A woman who was already on life support for as many as 123 days because she was brain damaged, has given birth to a set of twins.
Accoding to Metro UK report, a brain-dead mother identified as Frankielen da Silva Zampoli Padilha, successfully gave birth to twins after doctors managed to keep her alive on life support for 123 days – the longest period in medical history.
21-year-old Frankielen da Silva Zampoli Padilha died during pregnancy in October last year after suffering a stroke.
Metro UK reports that doctors at the Nosso Senhora do Rocio hospital in Campo Largo made the ground-breaking decision to try and save the nine-week-old embryos after their hearts continued to beat inside their mother’s womb.
In February this year, the boy and girl were born at seven months and discharged from hospital at the end of day.
Their father, Muriel Padilha, 24, has described the birth of his children, Asaph and Anna Vitoria, as a miracle.
The babies’ fight for life reduced the Brazilian doctors to tears as they provided unprecedented levels of care that included decorating the space around her.
The unique case involved many complications and were only stabilised thanks to continuous supply of medications to prevent the young mum’s body from shutting down.
After the ventilator was switched off in February, her heart and kidneys were donated to save the lives of two others.
Muriel, who also has a two-year-old daughter, Isa Beatriz, with his wife, said: ‘I was on my way to work last October when Frankielen called begging me to come back home urgently.
‘She said her head was killing her. I told her to take a tablet. But she said there was a sharp pain at the back of her neck and it was so strong she felt she was going to collapse.’
Muriel, an agriculture farmer, rushed to his home in Contenda, to find his wife shaking, crying, dizzy and vomiting from the pain.
‘As I drove her to hospital, she said “I want you to be prepared to accept this because I will be staying there, I won’t be coming home”.’
‘Then she passed out and those were the last words she spoke to me and the last time I saw her alive.’
Doctors diagnosed Frankielen with a cerebral haemorrhage – a vein had burst inside her head and she arrived at the hospital with severe bleeding on the brain.
After three days conducting numerous tests and scans, physicians declared the young mum brain dead and warned Muriel there was no hope for the twins.
The distraught husband said: ‘They told me they would give the babies three more days of life because they had given my wife multiple CT scans, sedated her with powerful drugs and pumped her full of antibiotics and this meant everything had ended up in our babies.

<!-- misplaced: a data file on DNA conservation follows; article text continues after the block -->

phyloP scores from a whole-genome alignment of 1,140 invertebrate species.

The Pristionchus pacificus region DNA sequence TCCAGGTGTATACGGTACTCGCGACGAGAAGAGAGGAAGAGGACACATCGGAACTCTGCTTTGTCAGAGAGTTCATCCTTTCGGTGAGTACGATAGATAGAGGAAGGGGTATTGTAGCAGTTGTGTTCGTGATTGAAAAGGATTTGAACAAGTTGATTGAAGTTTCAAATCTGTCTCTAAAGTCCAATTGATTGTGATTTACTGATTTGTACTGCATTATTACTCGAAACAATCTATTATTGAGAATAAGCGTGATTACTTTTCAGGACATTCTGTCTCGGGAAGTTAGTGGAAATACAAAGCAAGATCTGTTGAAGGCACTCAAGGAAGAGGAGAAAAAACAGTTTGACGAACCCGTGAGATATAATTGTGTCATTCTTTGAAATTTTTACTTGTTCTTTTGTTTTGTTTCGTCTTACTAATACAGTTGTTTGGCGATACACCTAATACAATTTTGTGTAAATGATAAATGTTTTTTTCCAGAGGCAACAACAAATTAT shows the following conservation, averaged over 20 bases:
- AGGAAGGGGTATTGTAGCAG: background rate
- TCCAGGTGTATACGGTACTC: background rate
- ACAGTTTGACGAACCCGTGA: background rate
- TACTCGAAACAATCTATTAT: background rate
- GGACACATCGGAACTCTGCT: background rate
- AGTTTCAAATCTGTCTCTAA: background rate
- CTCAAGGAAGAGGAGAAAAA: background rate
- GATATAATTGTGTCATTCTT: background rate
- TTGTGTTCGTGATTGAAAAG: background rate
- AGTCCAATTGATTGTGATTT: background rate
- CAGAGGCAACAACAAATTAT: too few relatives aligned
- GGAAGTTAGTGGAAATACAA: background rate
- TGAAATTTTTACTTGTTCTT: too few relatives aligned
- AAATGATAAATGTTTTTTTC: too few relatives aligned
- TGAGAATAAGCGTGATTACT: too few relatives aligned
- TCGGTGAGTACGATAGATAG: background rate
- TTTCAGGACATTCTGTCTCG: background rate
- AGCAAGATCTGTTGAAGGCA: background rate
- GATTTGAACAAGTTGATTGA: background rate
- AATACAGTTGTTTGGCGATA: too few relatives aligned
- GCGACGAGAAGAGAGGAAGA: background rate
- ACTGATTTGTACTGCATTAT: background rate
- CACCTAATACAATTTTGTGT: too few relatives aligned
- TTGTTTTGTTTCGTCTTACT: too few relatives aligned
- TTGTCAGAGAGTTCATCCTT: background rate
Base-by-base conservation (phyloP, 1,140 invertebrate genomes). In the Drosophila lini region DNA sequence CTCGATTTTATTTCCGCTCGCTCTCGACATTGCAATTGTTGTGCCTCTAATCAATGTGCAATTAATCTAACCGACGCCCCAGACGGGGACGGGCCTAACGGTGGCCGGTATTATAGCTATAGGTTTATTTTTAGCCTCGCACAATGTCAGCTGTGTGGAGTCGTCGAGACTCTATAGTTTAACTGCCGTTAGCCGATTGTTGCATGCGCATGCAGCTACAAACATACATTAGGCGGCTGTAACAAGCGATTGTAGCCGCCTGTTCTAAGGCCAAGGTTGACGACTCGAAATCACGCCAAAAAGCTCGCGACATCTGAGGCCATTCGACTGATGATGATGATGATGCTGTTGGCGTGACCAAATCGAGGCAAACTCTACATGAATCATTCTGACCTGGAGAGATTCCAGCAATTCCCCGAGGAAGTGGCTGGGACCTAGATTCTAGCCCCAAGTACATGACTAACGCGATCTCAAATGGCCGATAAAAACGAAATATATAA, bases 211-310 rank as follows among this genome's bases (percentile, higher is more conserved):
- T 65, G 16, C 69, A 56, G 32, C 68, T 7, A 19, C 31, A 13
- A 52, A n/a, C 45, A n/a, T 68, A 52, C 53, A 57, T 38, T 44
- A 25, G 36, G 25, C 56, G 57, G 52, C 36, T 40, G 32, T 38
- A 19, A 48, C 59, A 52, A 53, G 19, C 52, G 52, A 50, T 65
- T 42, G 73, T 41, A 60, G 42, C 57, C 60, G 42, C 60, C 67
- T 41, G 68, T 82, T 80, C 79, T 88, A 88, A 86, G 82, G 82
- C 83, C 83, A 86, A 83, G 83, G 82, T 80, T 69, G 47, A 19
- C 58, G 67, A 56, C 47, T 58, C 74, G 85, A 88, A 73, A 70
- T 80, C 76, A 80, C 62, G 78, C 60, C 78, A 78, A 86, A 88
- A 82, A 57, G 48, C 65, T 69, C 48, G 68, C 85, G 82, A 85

‘They said as soon as their little hearts stopped beating, they would turn off the gadgets and I would be able to bury my wife.’
But the babies’ hearts didn’t stop.
Dr Dalton Rivabem, head of Neurological ICU, who was responsible for the case revealed: ‘We did an ultrasound on the embryos thinking they would be failing in the womb but to our surprise they were clinging to life.
‘Frankielen’s organs were all intact and working as if she was still with us. We took the decision to keep her alive to save her unborn children. And every day we watched them grow normally.’
As it was unknown territory for the medical team, Dr Rivabem sought help from a physician in Portugal who had handled a similar case where a foetus gestated for 107-day before being born.
‘There have been other cases, but ours is the longest one with 123 days – four months, and we started with embryos at two months and delivered twins,’ said Dr Rivabem, adding the exchange of information with his Portuguese counterpart was ‘very helpful’.
He continued: ‘It was an extremely challenging case which required intensive multidisciplinary work.
‘There were many complications with continuous support of medications to maintain pressure, maintain oxygenation, maintain continuous nutrition and hormonal balance. We used antibiotics during the entire hospitalisation period.’
Medical treatment was based on 24-hour hemodynamic monitoring, measuring blood pressure in the veins, heart and arteries, along with blood flow and the amount of oxygen coursing through the body.
The twins were checked by ultrasound every day.
Dr Rivabem explained: ‘One of our main concerns was to keep the organ functions continual for the babies to grow and develop.’
The other concern was to find ways to ensure the infants felt the love and affection their mother could not give.
Muriel and his family visited every day and over 20 professionals were involved in the caring for the patient and her babies.
On the ward, doctors, nurses, nutritionists, physiotherapists and a raft of health professionals developed a remarkable routine of singing, talking and caressing Frankielen’s pregnant belly.
Chaplain and music therapist, Erika Checan, said: ‘We found children’s songs and played them to the babies in the womb. We even made up tunes exclusively for them.
‘And we decorated the area around Frankielen’s bed. The ICU was filled with love, affection and encouragement for the babies and their family to succeed. We said, ‘we love you’ every day they were here.’
Dr Rivabem added: ‘The success of this case was down to great teamwork and, of course, to a divine purpose.’
Dozens of people across Brazil, touched by the family’s plight, raised thousands of pounds in support, with many donating baby clothes, nappies and accessories for the little ones.
Muriel is using some of the funds to renovate the family home to house his children.
The pair are now being looked after by Frankielen’s mother, Angela Silva, while Muriel works to keep bread on the table.
Angela said: ‘I’m so proud of my daughter. It’s been hard losing her but she was a warrior right until the end, protecting her beautiful children and giving them life until the day she finally died.’